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Questionable Baggage / Marci Rae Johnson

Original price was: $14.00.Current price is: $8.00.

Questionable Baggage

poems by

Marci Rae Johnson

~72 pages, $14 (+ shipping)

Projected Release Date: August/Sept, 2024

An Advance Sale Discount price of $8 (+ shipping) is available HERE prior to press time. This price is not available anywhere else or by check. The check price is $12/book (which includes shipping & sales tax) and should be sent to: Main Street Rag, 4416 Shea Lane, Mint Hill, NC 28227. 

 

PLEASE NOTE: Ordering in advance of the release date entitles the buyer to a discount. It does not mean the book will ship before the date posted above and the price only applies to copies ordered through the Main Street Rag Online Bookstore.

Marci Rae Johnson works as an editor for a book publisher, and in her previous life she taught college English. Her poems appear in Image, Mid-American Review, Moon City Review, The MacGuffin, Rhino, The Louisville Review, and 32 Poems, among others. Her first collection of poetry won the Powder Horn Prize and was published by Sage Hill Press, and her chapbook won the Friends of Poetry chapbook contest for Michigan authors in 2014 and was published by Celery City Chapbooks. Her second full-length collection, Basic Disaster Supplies Kit, was published by Steel Toe Books.

Compelled by the absurd—that’s one way to describe Marci Rae Johnson’s poetry. In Questionable Baggage we read about Jacuzzis washed into the sea, a minister walking on water before becoming lunch for crocodiles, products like Nutella and Skittles and Cheese Whiz, Tupperware and Pyrex, Viewmaster slides and My Little Pony. But there’s meaning in absurdity, which Johnson reveals in all of its ridiculous yet lyrical glory. ~Lynn Domina

 

Questionable Baggage is what happens when a poet has a wicked sense of humor and a wide-open heart. I’ve learned not to read Marci Rae Johnson’s poems in public unless I want to make a scene: when this book wasn’t making me laugh out loud, I was crying or sitting with my jaw dropped and goosebumps all over my arms. No matter what you’re expecting, these poems will surprise you. ~Katie Manning, author of Hereverent and Tasty Other and editor-in-chief of Whale Road Review

 

 

Packing for the End of Days

I walked out this morning and wrote down this song. ~James Taylor

 

Well it’s the apocalypse
and we’ve only got a week to get ready,
which in the Bible was enough time

for God to make all the universes,
the suns and moons, the trees

and all the creatures on land
or in the sea—even the mosquitoes,
which have returned already

thanks to the early spring. Or maybe
mosquitoes didn’t exist in Eden—

a debate to distract us as we pack
our suitcases with sunscreen
and matches, underwear and jackets,

crackers and Nutella. The last unbroken
umbrella. It’s good to be prepared.

I wonder what kind of weather
we might encounter. He says fire
and I say rain. I’ve seen sunny days

that I thought would never end.

Another way to pretend
our time isn’t at hand.

 


 

Questionable Baggage

Together we understood what terror was: You’re not human anymore. You’re a shadow. ~Tim O’Brien, The Things They Carried

 

1. Attention passengers: this is your final boarding call. It’s time
to set your mind on things above, not on earthly things in liquid form

over 3.4 oz. 2. Though you hunger and thirst after righteousness you must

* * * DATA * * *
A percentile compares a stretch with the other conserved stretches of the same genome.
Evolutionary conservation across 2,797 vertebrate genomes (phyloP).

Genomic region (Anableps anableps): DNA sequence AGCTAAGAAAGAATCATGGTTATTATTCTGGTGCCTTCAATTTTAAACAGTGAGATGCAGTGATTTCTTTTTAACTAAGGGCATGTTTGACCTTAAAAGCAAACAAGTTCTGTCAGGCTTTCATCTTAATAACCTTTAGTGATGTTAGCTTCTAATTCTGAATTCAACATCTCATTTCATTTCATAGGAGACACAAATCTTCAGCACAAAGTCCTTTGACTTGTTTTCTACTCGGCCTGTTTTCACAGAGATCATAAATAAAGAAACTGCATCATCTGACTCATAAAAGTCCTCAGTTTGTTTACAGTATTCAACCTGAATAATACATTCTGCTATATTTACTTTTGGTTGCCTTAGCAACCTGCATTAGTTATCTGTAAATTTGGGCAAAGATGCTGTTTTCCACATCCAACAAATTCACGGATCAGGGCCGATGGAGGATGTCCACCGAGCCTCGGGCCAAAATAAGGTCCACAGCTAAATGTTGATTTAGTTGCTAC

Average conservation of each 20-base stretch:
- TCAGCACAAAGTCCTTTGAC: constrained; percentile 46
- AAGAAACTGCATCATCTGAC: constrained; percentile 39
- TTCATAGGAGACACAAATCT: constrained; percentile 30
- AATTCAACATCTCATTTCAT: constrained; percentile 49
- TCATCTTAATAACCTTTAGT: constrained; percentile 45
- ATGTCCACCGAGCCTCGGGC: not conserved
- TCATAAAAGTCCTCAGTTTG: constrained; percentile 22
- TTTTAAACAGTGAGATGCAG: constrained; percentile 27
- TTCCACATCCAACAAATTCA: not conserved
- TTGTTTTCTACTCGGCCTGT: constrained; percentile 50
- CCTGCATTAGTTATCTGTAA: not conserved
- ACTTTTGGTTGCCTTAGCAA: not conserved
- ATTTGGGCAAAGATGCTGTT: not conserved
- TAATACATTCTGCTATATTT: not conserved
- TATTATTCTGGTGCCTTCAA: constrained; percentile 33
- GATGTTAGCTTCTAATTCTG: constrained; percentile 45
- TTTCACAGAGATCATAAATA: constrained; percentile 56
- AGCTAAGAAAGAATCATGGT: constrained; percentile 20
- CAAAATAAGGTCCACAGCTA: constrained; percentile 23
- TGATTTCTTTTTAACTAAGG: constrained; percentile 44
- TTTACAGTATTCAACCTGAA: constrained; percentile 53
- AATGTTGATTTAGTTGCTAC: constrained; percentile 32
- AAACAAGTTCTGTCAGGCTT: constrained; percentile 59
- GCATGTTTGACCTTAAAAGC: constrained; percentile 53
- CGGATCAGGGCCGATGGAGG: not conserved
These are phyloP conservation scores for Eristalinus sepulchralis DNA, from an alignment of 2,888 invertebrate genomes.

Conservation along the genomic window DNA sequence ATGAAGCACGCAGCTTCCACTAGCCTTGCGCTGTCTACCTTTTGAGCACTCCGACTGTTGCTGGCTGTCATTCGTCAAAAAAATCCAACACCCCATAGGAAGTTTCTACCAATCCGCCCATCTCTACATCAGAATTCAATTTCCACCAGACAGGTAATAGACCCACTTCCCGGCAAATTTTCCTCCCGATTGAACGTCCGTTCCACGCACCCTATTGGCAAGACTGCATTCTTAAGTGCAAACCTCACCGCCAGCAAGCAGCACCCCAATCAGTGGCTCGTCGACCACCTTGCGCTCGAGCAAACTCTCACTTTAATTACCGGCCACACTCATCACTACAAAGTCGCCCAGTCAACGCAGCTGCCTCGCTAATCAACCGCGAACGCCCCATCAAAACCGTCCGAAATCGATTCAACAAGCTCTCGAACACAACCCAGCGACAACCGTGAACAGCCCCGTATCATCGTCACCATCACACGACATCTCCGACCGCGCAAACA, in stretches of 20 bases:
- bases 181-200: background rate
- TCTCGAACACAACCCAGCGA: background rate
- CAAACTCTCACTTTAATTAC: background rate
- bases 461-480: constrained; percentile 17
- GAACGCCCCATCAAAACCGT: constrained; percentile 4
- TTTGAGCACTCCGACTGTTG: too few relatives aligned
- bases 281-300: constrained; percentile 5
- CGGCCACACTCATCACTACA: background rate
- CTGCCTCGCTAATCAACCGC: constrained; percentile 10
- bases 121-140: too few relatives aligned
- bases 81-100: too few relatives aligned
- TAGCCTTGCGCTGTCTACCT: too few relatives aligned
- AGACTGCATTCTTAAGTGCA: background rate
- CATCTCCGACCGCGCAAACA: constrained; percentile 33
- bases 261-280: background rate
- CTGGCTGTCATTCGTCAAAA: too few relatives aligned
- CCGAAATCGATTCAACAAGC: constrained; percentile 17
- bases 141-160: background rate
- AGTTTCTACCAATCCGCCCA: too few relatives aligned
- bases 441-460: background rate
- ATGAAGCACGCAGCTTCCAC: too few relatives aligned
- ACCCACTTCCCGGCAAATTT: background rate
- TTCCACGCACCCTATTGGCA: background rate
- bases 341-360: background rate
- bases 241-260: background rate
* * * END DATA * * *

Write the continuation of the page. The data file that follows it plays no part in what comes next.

pour out the water from your Nalgene bottle as a libation to the dustbin,

3. remove your shoes in the presence of the god. The machine will see
into your heart as you hold your hands above your head and 4. surrender

the sinful trappings of this world: the circular saw and brass knuckles,
the 2 plants in decorative pots, your fireworks and gas torches, the weight-

lifting belt and cream cheese, the 40-pound box of books and all tools
over 7 inches in length. 5. If your soul does not fit in the overhead bin

you must check it in with the gloved assistant and her wandering hand.
6. The pat down may include head coverings and sensitive areas such as

breasts, groin, and the buttocks: 7. please present your body as a living
and holy sacrifice. 8. You may be required to adjust your clothing.

9. You must be ready, for we incorporate unpredictable security measures,
both seen and unseen, as thieves in the night. 10. Please report your unattended

baggage: the men you couldn’t love enough, that fear of your father, the desire
to stay in bed forever. 12. Mental illness must not be brought aboard,

nor body fat more than one inch over your waistband. Not your persistent acne,
the ringing in your ears, the sensitivity to smells and taste, or your inability to breathe

at high altitudes. 13. If your baggage is lost, delayed, or damaged in transit, consider
letting it all go, becoming the person who accepts the gloved hand quietly, who follows
all the rules. Bows to authority.

 


 

Largest Abandoned Factory in the World:
The Packard Factory, Detroit

 

Depart, my dear. The assembly line shift
dies at 5. Busted window panes, grass
in the parking lot cracks and the missing T,

changing the city from MOTOR to MOOR,
tract of open, expiring land. Even the ghosts
are disappointed. What is there to haunt? Nothing

for the receding senses to cling to—the old scent
of oil and industry gone into the ground
where it will live, asphyxiating itself

for a million years. So many ways
to disappear: dissolve, evaporate, escape.
Means: fading blueprints on the floor.

Beating down a wall. Means: fleeing
through the mouth of the roof or flying down first
higher than the trees, then just

another leaf. Leaving. All those xeroxed copies
of my heart fluttering like angels
through the stairwells.

 


 

 

 

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